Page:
I’ve been teaching a lot of art classes the last couple weeks. I’ve taught a lot in general, kids, adults, in all situations, overseas, in Ohio, here in Florida, but I’ve never taught quite in this combo. This summer I have my first job teaching art to kids as “Barefoot Justine,” meaning that I’ve never had to walk into a class full of kids barefoot and teach.
2 things happen, first off, the kids want to strip off their shoes (and socks) as soon as they begin to assume that I might not stop them. Of course, I am not about to stop them. I’m not sure I want to be responsible for starting them or encouraging them down this path, not kids. Kids can be careless, can get hurt just ’cause they’re reckless. Yet, as a kid I spent most every summer barefoot, as did quite a few of us… then things changed. Here in the States the environment grew very uptight, very conservative, very Purell, and bare feet are, of course, sensual, daring, and in the minds of most people “dangerous,” and definitely not Purell. Of course all those negatives may be true if you’re not vigilant. Yet in all good conscience I can’t discourage a kid from the simple joy of being barefoot no matter what. Hell, I survived many many barefoot adventures as a kid, and I think perhaps my hesitation to encourage kids to do the same is hypocritical on many levels, and a sign that even I have been corrupted by the irrational foot-phobia of America as it is now. I guess the bottom line in my thinking is… screw this new and frightened America, go barefoot kids, have fun, get dirty, get hurt, get over it! Be free, live free, live barefoot!
One thing I know, no question in my mind, is that kids (people) don’t want to wear shoes. Kids haven’t had the joy of being barefoot beaten out of them by an irrational culture of phobic frightened adults. Given the opportunity, unlike most adults who would never consider stripping off their shoes in public, kids are free of programming… off go their little shoes.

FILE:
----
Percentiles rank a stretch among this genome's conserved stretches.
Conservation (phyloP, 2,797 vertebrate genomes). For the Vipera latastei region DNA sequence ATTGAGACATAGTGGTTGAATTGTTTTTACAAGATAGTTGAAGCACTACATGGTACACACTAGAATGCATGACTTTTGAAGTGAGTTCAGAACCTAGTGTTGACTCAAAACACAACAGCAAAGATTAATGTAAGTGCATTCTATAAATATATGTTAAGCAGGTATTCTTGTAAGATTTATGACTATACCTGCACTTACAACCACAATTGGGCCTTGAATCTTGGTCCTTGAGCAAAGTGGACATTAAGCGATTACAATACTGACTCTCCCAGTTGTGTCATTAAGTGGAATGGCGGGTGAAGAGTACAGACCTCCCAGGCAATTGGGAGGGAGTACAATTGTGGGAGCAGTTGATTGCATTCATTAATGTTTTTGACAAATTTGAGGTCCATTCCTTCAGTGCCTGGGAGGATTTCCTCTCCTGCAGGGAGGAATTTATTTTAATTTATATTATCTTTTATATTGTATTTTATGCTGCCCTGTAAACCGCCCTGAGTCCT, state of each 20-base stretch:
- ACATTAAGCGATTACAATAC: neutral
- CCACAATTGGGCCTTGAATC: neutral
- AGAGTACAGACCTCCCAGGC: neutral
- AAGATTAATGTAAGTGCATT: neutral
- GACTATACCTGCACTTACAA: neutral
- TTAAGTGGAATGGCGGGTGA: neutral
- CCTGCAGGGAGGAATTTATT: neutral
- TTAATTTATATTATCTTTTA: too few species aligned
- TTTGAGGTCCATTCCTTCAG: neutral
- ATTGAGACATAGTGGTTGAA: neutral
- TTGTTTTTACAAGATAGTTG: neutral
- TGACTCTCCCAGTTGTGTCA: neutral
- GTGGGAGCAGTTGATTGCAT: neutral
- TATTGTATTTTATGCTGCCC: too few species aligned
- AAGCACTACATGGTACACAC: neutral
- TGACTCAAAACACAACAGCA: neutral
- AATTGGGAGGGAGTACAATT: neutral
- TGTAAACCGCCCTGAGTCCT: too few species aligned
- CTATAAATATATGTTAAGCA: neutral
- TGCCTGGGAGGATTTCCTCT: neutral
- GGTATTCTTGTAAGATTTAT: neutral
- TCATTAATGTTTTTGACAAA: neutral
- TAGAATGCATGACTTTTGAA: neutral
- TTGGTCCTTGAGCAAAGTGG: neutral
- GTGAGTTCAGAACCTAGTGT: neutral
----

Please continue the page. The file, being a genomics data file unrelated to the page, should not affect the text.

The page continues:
And the other thing that happens are the questions… lots of questions. Today the questions with this group of kids were endless, penetrating, exploratory, revealing. I’ve never endured such a lengthy interrogation about my being barefoot. I realize that what most tugged at the minds of my classroom of little barefoot acolytes was that I am so hardcore. See, the first questions are, “Where are your shoes?” What shoes? I don’t own any shoes.
Usually this is followed by a few questions or satisfaction, so off go the kids, but not today. These kids interviewed me, editorialized, considered, and talked about this for nearly the first half of the class… all the while we worked on our projects. They wanted to talk about everything: what do I do about going into stores, don’t my feet get cold, and on and on. One wanted to tell me about someone in their family who hates shoes. More than once I have had a girl tell me that when she grows up she’s never wearing shoes. Well, good for her!
OK, sure, you might think being barefoot is risky… so is skiing, kayaking, biking, playing sports… get it? Ask yourself how many dangerous skull-cracking activities you participate in in your spare time? Are they more dangerous than being barefoot? I bet they are. But there is something more important than all that in there… being barefoot in public means you haven’t bought it. You haven’t bought the socialization, the Purell, the fear, the conformity, the deadening of your senses. Bare feet are rebellious, alternative, and anything but conservative, safe, or boring.
Of course I don’t push any of this one way or the other, but if they ask I will tell them, and I will tell them the truth.
So, as far the kids in my classes, go for it! Free your feet, free your minds!
The right to shoes, the right to choose, I choose barefoot.